Friday, November 16, 2018

Path to the Stars

Path to the Stars, My Journey from Girl Scout to Rocket Scientist
by Sylvia Acevedo
320 pages; ages 10 & up
Clarion Books, 2018

Rocket science is cool. It's not all about igniting rockets in your back yard - though that is what Sylvia Acevedo did. A lot of rocket science is math. OK, most of it's all about the math.

Her love of math is what led Sylvia to science. Her experiences as a Girl Scout provided the platform for her to build upon. Scouting taught her to create opportunities for herself. Scouting helped her plan for the future. It helped her develop entrepreneurial skills (so that's what cookie sales were for. I thought it was all about the Thin Mints!) and nurtured her self confidence.

What I like love about this book: I loved the scene where Sylvia wove fabric strips and newspapers into a sit-upon. I remember how, in Brownies, we made sit-upons to take to day camp. And net bags for dunking our dishes into steaming water. And how we carried something in our pocket...

Sylvia talks about working for badges, and wanting to do science. Back then, there weren't so many STEM badges, but she describes her experiments with plants and rockets to earn a science badge. Now girls can choose to explore plants, animals engineering, cyber-security, programming, robotics, and more. She tells a wonderful story about learning how to do regular car maintenance - things like changing oil, checking tire pressure, and replacing worn fan belts. Badges and scouting experiences taught her that she could take control of situations and be prepared for the unexpected.

The other thing she learned: aim high. Sylvia aimed toward space. She worked at the Jet Propulsion Laboratory as an engineer, testing equipment for a solar probe that launched this summer (it takes a long time to build a probe for such a mission!). She also worked on the Voyager 2 flyby of Jupiter.

In an epilogue, Sylvia writes about the heroes who inspired her: Clara Barton, Florence Nightingale, Helen Keller. Although Sylvia isn't working on space projects at this time, she's still aiming high. As  CEO for Girl Scouts of the USA, she is helping girls all across the country aim for the stars.

Sylvia was kind enough to answer Three Questions:
Archimedes:  First, a warm Girl Scout welcome to the blog. I took a peek at the STEM badges that Junior and Cadette scouts can earn. Have you been able to measure how STEM badges have expanded horizons for girls and young women?

Sylvia: I am excited to hear what the girls are doing in their projects. Girls are analyzing data and helping local agencies. They are learning how to make an impact in their community. For example, girls are asking how they can use technology to get their point of view across, and also taking a more critical look at such issues as cyber-bullying and how to protect themselves online.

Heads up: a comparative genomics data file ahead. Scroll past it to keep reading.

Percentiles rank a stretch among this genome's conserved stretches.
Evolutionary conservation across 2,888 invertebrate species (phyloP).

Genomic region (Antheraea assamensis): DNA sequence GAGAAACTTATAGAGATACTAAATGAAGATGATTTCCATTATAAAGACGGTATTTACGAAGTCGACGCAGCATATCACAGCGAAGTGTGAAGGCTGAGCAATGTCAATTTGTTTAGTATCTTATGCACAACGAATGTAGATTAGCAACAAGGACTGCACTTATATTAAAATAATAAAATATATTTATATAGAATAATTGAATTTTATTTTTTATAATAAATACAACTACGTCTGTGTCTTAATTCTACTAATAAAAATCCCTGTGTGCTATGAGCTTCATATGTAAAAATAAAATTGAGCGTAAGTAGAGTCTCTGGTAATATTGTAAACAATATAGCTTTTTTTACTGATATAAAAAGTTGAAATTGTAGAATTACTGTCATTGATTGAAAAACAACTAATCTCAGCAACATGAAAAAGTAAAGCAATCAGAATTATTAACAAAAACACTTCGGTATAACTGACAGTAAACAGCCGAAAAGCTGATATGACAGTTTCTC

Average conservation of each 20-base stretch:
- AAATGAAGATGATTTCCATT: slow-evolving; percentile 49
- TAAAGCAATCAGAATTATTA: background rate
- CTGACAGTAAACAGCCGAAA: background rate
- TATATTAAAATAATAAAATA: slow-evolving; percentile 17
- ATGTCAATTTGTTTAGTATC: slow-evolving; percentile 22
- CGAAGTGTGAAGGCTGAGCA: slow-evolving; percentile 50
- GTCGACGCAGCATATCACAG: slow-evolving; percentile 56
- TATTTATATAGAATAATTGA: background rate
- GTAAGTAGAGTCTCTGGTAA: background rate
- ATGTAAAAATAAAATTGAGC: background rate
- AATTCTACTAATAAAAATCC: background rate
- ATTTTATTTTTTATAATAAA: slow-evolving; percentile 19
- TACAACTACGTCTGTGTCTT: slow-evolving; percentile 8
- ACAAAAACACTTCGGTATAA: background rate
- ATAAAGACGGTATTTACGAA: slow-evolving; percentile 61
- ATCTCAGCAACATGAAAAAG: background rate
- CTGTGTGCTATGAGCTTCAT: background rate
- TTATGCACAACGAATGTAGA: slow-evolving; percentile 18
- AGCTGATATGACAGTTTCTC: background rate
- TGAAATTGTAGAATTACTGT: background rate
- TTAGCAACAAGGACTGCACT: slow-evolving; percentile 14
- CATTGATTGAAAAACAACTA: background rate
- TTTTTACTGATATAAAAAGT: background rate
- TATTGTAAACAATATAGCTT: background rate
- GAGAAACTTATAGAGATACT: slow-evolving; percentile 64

We’ve seen a huge uptick in their interest, and projects, in robotics. One girl had done all the robotics badges. When I asked if she planned to go into that field, she replied no, that she was interested in fashion - perhaps using her knowledge to design wearable technology.

The important thing is that girls are using their STEM knowledge to help solve problems in their communities and larger world. For example, with all the technology in agriculture, what would happen to our food supply when internet-connected machinery doesn’t work?

Archimedes: I love the chapter where you describe doing projects for a science badge: planting tomato seeds, learning about levers, and doing a project with rockets. What made you decide to become a rocket scientist?

Sylvia: Scouting opened opportunities for me to take math and science. Back then, girls routinely didn’t take higher math electives. I liked math, so I took those classes. Math is structured and logical; it gives you the right answer. For me, math was a great way to calm down.

I used math to solve every day problems. Like the time I wanted a gym bag and, without money to buy one, decided to make it. So I drew the design and figured out how much material I would need. Math was so practical. And having a good sense for numbers and the math skills gave me a lot of confidence later on in the work environment.

Archimedes: When I was a scout, we mobilized for the first Earth Day. The critical environmental problems of our day were air and water pollution. What are girls doing to meet environmental challenges?

Sylvia: When girls have the technology and skills, they can take action to make the world a better place. STEM knowledge gives Girl Scouts a way to address issues without becoming overwhelmed.
For example, 16-year-old Shelby O'Neil noticed that plastic straws were endangering sea life. So she started a nonprofit, Jr Ocean Guardians, to help educate lower-grade level children about plastic and recycling, and has hosted beach cleanups with schoolchildren. Then she decided to take her campaign to the grown-ups. She identified several companies that use plastic straws, stirrers and cup lids, and wrote them letters.

Another scout, Caroline McGraw, has been working on a pollinator project in upstate New York. (She created pollinator meadows around solar arrays at the town hall and town highway department). We don’t tell them what challenges to tackle… but clearly they see the environment as a high priority.

You can find out more about Sylvia Acevedo at her website, and about Girl Scouting at their website. Today we're joining other book bloggers over at STEM Friday, where you can discover other cool STEM books. Review copy provided by publisher.

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